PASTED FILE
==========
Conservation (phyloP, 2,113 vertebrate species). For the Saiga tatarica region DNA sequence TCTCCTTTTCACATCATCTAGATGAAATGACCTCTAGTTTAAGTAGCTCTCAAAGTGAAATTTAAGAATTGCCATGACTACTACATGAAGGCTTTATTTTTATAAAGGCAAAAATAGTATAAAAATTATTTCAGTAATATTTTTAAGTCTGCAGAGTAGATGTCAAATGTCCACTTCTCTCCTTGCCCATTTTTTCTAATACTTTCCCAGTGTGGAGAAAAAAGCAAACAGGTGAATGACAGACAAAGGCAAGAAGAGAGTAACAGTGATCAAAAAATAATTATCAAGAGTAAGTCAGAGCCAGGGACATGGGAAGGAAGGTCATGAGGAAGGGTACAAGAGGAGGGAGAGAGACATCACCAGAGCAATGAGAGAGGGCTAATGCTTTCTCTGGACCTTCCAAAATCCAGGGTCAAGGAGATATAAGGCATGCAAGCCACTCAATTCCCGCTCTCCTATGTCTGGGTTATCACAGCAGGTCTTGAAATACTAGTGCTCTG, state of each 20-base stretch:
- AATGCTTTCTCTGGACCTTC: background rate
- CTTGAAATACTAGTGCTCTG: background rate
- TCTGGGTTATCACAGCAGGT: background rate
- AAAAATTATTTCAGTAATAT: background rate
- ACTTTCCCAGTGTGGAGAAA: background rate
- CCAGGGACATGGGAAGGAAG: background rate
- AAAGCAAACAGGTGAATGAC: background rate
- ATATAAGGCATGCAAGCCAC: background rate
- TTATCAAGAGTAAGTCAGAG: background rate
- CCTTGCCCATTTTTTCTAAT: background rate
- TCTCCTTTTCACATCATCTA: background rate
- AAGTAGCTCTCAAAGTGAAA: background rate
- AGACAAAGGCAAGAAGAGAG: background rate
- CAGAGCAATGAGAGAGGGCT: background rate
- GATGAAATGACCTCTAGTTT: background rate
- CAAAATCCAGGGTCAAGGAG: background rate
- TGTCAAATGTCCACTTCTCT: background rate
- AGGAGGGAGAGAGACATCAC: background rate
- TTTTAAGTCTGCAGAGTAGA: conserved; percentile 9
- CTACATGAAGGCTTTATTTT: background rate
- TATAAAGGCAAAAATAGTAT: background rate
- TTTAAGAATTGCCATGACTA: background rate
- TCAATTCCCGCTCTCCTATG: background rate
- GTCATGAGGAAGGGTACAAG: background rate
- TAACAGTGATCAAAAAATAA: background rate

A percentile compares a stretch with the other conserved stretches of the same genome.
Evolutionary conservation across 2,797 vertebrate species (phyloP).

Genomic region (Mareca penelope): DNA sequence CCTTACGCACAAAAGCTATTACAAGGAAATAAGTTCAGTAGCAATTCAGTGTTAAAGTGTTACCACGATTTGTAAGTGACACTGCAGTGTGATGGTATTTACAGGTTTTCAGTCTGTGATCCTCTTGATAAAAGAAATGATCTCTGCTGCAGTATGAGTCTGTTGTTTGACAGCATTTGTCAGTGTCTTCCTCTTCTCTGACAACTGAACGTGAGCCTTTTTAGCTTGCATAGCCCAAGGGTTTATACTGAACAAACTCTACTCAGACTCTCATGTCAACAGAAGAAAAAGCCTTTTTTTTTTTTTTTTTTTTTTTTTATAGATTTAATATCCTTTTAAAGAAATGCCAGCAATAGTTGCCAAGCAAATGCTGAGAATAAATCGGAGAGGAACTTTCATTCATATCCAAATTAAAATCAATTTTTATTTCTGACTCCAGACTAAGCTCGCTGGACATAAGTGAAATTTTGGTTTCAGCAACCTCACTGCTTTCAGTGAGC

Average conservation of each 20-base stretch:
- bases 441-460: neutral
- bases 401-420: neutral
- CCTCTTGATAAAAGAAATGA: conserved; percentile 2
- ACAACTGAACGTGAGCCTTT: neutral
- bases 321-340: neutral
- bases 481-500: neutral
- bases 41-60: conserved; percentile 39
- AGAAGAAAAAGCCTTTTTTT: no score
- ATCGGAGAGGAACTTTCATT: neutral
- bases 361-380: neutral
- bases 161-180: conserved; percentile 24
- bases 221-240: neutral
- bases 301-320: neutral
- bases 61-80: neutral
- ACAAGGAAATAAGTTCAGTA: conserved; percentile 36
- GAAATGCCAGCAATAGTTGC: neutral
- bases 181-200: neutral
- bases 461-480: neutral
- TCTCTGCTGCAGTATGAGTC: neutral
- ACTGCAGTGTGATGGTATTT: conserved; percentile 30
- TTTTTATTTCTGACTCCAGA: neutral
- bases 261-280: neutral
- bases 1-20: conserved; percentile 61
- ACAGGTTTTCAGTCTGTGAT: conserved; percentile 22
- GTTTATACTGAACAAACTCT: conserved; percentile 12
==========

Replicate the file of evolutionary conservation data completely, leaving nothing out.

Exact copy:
Conservation (phyloP, 2,113 vertebrate species). For the Saiga tatarica region DNA sequence TCTCCTTTTCACATCATCTAGATGAAATGACCTCTAGTTTAAGTAGCTCTCAAAGTGAAATTTAAGAATTGCCATGACTACTACATGAAGGCTTTATTTTTATAAAGGCAAAAATAGTATAAAAATTATTTCAGTAATATTTTTAAGTCTGCAGAGTAGATGTCAAATGTCCACTTCTCTCCTTGCCCATTTTTTCTAATACTTTCCCAGTGTGGAGAAAAAAGCAAACAGGTGAATGACAGACAAAGGCAAGAAGAGAGTAACAGTGATCAAAAAATAATTATCAAGAGTAAGTCAGAGCCAGGGACATGGGAAGGAAGGTCATGAGGAAGGGTACAAGAGGAGGGAGAGAGACATCACCAGAGCAATGAGAGAGGGCTAATGCTTTCTCTGGACCTTCCAAAATCCAGGGTCAAGGAGATATAAGGCATGCAAGCCACTCAATTCCCGCTCTCCTATGTCTGGGTTATCACAGCAGGTCTTGAAATACTAGTGCTCTG, state of each 20-base stretch:
- AATGCTTTCTCTGGACCTTC: background rate
- CTTGAAATACTAGTGCTCTG: background rate
- TCTGGGTTATCACAGCAGGT: background rate
- AAAAATTATTTCAGTAATAT: background rate
- ACTTTCCCAGTGTGGAGAAA: background rate
- CCAGGGACATGGGAAGGAAG: background rate
- AAAGCAAACAGGTGAATGAC: background rate
- ATATAAGGCATGCAAGCCAC: background rate
- TTATCAAGAGTAAGTCAGAG: background rate
- CCTTGCCCATTTTTTCTAAT: background rate
- TCTCCTTTTCACATCATCTA: background rate
- AAGTAGCTCTCAAAGTGAAA: background rate
- AGACAAAGGCAAGAAGAGAG: background rate
- CAGAGCAATGAGAGAGGGCT: background rate
- GATGAAATGACCTCTAGTTT: background rate
- CAAAATCCAGGGTCAAGGAG: background rate
- TGTCAAATGTCCACTTCTCT: background rate
- AGGAGGGAGAGAGACATCAC: background rate
- TTTTAAGTCTGCAGAGTAGA: conserved; percentile 9
- CTACATGAAGGCTTTATTTT: background rate
- TATAAAGGCAAAAATAGTAT: background rate
- TTTAAGAATTGCCATGACTA: background rate
- TCAATTCCCGCTCTCCTATG: background rate
- GTCATGAGGAAGGGTACAAG: background rate
- TAACAGTGATCAAAAAATAA: background rate

A percentile compares a stretch with the other conserved stretches of the same genome.
Evolutionary conservation across 2,797 vertebrate species (phyloP).

Genomic region (Mareca penelope): DNA sequence CCTTACGCACAAAAGCTATTACAAGGAAATAAGTTCAGTAGCAATTCAGTGTTAAAGTGTTACCACGATTTGTAAGTGACACTGCAGTGTGATGGTATTTACAGGTTTTCAGTCTGTGATCCTCTTGATAAAAGAAATGATCTCTGCTGCAGTATGAGTCTGTTGTTTGACAGCATTTGTCAGTGTCTTCCTCTTCTCTGACAACTGAACGTGAGCCTTTTTAGCTTGCATAGCCCAAGGGTTTATACTGAACAAACTCTACTCAGACTCTCATGTCAACAGAAGAAAAAGCCTTTTTTTTTTTTTTTTTTTTTTTTTATAGATTTAATATCCTTTTAAAGAAATGCCAGCAATAGTTGCCAAGCAAATGCTGAGAATAAATCGGAGAGGAACTTTCATTCATATCCAAATTAAAATCAATTTTTATTTCTGACTCCAGACTAAGCTCGCTGGACATAAGTGAAATTTTGGTTTCAGCAACCTCACTGCTTTCAGTGAGC

Average conservation of each 20-base stretch:
- bases 441-460: neutral
- bases 401-420: neutral
- CCTCTTGATAAAAGAAATGA: conserved; percentile 2
- ACAACTGAACGTGAGCCTTT: neutral
- bases 321-340: neutral
- bases 481-500: neutral
- bases 41-60: conserved; percentile 39
- AGAAGAAAAAGCCTTTTTTT: no score
- ATCGGAGAGGAACTTTCATT: neutral
- bases 361-380: neutral
- bases 161-180: conserved; percentile 24
- bases 221-240: neutral
- bases 301-320: neutral
- bases 61-80: neutral
- ACAAGGAAATAAGTTCAGTA: conserved; percentile 36
- GAAATGCCAGCAATAGTTGC: neutral
- bases 181-200: neutral
- bases 461-480: neutral
- TCTCTGCTGCAGTATGAGTC: neutral
- ACTGCAGTGTGATGGTATTT: conserved; percentile 30
- TTTTTATTTCTGACTCCAGA: neutral
- bases 261-280: neutral
- bases 1-20: conserved; percentile 61
- ACAGGTTTTCAGTCTGTGAT: conserved; percentile 22
- GTTTATACTGAACAAACTCT: conserved; percentile 12